United States

United States

Maine 'well-suited' for offshore wind job boom

UNITED STATES: Greater industry engagement and forward-thinking strategies could help Maine leverage its advantages in infrastructure, academia, and natural resources to support more than 2,000 jobs, according to a new study.

R&D activities like the University of Maine's VolturnUS project give the north-eastern state an advantage for building an offshore wind industry
R&D activities like the University of Maine's VolturnUS project give the north-eastern state an advantage for building an offshore wind industry

The north-eastern state currently has no commercial offshore wind farms in operation or in development, but it could become an industrial hub for the US' offshore wind sector, the American Jobs Project claimed.

Its academic expertise, infrastructure and existing workforce could all be leveraged to help develop offshore wind off the coast of the Pine Tree State, the think-tank argued in its report, The Maine Jobs Project: A Guide to Creating Jobs in Offshore Wind.

The researchers also made 15 policy recommendations to help improve procurement of projects and boost investment in the supply chain.

"The US offshore wind sector is about to take off, and Maine has an opportunity to shape this emerging industry," said Mary Collins, the think-tank’s director and co-author of the report.

"It is home to research and development activities, key legacy industries, and an expansive coastline with enormous offshore wind resource potential.

"State leaders have the opportunity to steer the ship in the right direction and bring economic prosperity back to the state, providing thousands of much-needed jobs for communities."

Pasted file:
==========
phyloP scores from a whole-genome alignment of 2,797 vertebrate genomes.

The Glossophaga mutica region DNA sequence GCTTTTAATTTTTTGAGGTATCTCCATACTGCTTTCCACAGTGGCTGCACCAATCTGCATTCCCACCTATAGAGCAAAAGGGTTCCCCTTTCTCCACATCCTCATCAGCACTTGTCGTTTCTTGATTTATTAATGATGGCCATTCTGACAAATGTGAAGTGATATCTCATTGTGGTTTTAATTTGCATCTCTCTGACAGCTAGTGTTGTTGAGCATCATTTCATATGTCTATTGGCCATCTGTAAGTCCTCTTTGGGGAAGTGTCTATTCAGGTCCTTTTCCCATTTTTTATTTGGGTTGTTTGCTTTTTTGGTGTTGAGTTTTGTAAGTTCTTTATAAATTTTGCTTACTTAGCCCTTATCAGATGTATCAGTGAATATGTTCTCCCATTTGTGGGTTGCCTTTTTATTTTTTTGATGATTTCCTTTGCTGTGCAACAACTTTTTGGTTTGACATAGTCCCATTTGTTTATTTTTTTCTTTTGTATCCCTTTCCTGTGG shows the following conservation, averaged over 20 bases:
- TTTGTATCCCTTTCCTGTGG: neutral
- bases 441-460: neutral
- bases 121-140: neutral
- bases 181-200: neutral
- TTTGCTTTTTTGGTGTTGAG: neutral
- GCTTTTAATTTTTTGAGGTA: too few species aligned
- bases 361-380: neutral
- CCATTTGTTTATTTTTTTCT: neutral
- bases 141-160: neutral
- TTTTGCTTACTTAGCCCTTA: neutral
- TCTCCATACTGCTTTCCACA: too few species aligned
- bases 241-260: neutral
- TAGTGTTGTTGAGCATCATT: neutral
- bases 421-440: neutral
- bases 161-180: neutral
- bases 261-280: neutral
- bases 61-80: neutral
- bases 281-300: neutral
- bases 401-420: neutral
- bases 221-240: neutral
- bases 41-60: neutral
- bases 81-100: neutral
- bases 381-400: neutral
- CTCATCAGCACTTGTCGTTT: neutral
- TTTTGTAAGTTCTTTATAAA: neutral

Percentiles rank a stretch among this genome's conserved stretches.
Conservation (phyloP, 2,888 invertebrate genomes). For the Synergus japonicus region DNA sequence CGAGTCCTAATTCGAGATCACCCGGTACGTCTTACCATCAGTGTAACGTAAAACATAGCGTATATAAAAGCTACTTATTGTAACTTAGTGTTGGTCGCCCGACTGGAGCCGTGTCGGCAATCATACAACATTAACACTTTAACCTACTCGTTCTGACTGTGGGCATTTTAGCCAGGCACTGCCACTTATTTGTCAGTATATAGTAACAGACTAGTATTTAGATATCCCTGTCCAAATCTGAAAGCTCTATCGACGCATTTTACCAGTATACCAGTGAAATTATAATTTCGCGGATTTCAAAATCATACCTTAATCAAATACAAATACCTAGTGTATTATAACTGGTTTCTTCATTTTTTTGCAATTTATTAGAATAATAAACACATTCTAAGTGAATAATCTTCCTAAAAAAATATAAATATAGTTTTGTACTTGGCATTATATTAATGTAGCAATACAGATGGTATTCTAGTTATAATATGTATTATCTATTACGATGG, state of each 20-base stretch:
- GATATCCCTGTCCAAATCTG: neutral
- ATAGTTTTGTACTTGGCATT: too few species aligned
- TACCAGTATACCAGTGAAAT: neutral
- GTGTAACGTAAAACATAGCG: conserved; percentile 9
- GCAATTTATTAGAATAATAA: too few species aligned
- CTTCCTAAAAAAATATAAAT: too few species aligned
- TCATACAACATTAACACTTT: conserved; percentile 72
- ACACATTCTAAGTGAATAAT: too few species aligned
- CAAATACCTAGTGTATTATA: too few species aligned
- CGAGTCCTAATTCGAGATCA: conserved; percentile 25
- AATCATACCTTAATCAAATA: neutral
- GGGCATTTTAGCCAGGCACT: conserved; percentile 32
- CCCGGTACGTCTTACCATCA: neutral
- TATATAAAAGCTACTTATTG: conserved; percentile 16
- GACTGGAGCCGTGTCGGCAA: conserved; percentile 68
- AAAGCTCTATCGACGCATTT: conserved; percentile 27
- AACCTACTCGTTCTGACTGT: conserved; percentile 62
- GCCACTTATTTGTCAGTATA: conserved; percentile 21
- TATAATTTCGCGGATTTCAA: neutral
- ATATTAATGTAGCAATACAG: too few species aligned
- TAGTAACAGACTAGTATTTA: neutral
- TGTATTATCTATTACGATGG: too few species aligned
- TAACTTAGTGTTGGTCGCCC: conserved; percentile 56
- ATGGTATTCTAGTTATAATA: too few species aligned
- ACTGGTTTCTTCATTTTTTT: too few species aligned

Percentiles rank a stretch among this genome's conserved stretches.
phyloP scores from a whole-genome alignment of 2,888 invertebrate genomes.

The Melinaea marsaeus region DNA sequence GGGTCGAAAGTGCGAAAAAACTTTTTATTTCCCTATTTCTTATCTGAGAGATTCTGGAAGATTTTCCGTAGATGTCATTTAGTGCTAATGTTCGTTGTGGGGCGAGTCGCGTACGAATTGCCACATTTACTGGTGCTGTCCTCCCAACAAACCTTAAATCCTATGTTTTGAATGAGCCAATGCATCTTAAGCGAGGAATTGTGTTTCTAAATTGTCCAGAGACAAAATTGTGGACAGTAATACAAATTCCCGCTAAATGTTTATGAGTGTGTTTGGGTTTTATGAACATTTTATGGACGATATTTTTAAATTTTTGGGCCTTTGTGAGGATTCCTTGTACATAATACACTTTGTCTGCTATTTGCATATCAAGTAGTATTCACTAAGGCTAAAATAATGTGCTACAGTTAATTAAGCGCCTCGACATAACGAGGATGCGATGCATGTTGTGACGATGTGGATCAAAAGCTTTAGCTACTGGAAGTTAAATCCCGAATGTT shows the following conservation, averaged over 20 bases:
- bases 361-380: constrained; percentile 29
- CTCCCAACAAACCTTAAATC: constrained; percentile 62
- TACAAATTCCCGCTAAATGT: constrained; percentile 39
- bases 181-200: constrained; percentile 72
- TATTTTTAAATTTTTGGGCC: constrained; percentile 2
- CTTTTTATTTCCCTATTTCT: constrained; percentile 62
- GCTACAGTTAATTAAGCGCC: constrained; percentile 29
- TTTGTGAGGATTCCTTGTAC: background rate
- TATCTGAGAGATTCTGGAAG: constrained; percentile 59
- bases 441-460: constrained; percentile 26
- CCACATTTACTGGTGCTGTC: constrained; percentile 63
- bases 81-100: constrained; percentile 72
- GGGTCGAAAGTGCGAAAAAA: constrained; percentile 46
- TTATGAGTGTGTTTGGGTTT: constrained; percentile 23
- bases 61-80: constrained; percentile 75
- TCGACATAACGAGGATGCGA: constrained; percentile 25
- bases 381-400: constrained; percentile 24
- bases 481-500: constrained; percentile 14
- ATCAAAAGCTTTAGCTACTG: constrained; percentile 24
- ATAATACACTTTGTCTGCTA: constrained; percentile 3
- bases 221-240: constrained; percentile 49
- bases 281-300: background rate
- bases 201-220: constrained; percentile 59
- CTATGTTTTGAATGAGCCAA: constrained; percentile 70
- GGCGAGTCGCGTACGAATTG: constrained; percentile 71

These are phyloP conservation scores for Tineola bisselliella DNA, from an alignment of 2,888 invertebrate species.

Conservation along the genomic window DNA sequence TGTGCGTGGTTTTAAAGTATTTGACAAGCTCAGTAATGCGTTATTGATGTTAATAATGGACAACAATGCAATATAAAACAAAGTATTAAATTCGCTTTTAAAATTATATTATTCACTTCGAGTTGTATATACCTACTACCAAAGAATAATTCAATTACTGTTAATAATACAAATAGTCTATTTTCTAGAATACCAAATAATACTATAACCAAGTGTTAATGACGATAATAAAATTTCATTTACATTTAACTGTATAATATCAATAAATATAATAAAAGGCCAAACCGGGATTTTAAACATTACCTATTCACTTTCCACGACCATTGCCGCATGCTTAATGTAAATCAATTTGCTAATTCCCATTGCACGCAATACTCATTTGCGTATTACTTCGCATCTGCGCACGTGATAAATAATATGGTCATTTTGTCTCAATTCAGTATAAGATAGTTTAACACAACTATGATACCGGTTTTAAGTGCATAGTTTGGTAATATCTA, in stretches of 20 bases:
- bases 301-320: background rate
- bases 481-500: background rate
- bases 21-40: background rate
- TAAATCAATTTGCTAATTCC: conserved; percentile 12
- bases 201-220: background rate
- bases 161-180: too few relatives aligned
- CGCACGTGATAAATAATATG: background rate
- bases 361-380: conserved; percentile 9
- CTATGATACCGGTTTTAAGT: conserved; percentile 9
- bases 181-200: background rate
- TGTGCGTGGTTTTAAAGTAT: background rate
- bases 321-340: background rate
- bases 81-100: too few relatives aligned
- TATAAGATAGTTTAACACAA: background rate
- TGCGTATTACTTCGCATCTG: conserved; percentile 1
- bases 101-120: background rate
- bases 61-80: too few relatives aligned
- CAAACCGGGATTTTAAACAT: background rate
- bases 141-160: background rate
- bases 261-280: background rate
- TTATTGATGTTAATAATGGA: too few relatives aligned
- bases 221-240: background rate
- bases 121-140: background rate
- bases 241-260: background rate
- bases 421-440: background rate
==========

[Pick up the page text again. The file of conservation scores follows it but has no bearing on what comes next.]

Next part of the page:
Wind speeds of 9-10m/s off Maine’s coast are among the highest in the north-east making it uniquely-suited for offshore wind, the think-tank argued.

But, like most US waters, fixed-bottom foundations would not be viable for projects off the state’s coast. Water depths reach 61 metres just three nautical miles from the shore, meaning the use of floating foundations is likely. 

However, the researchers pointed to the state’s "booming academic culture and a strong network of innovators" as providing an advantage in overcoming this potential barrier.

The University of Maine is home to VolturnUS, a concrete, four-column semi-submersible hull concept — the first floating offshore wind platform to be approved for piloting by regulators at the American Bureau of Shipping.

It is due to be tested in a full-scale, two-turbine demonstration at the 12MW Aqua Ventus site.

This expertise could be leveraged to inspire other ideas within the offshore wind sector, the researchers argued.

The state is also home to concrete production, manufacturing facilities and other assets that could be used to construct floating foundations in-state, the study claimed.

At Maine’s deep-water ports, meanwhile, the existing infrastructure and easy access to roads and railways could facilitate the assembly and transportation of large wind turbine components, the researchers suggested.

The state also has a skilled workforce in related industries such as onshore wind and shipbuilding. These transferrable could be re-tooled to benefit the offshore wind industry, the report’s authors argued.

"With greater industry engagement, Maine could harness its natural resource potential by leveraging momentum from the University of Maine’s Aqua Ventus project and mobilising in-state R&D to bring other innovative ideas from labs and universities into the market," the researchers concluded.

"The offshore wind industry could help to address Maine’s need for good-paying jobs while offering a diverse array of employment opportunities that cater to different education and experience levels.

"With forward-thinking strategies and innovative solutions, Maine could leverage the offshore wind industry to support an annual average of 2,144 jobs through 2030"

The American Jobs Project concluded that these jobs could include: civil engineers, electrical and electronics engineering technicians, construction labourers, welders, cutters, solderers and brazers, environmental scientists, and machinists.

This job creation could help Maine meet its need for jobs, the think-tank argued. It was hit by the 2008 financial crisis, with at least 30,000 residents not participating in the job market by 2017, the researchers found.

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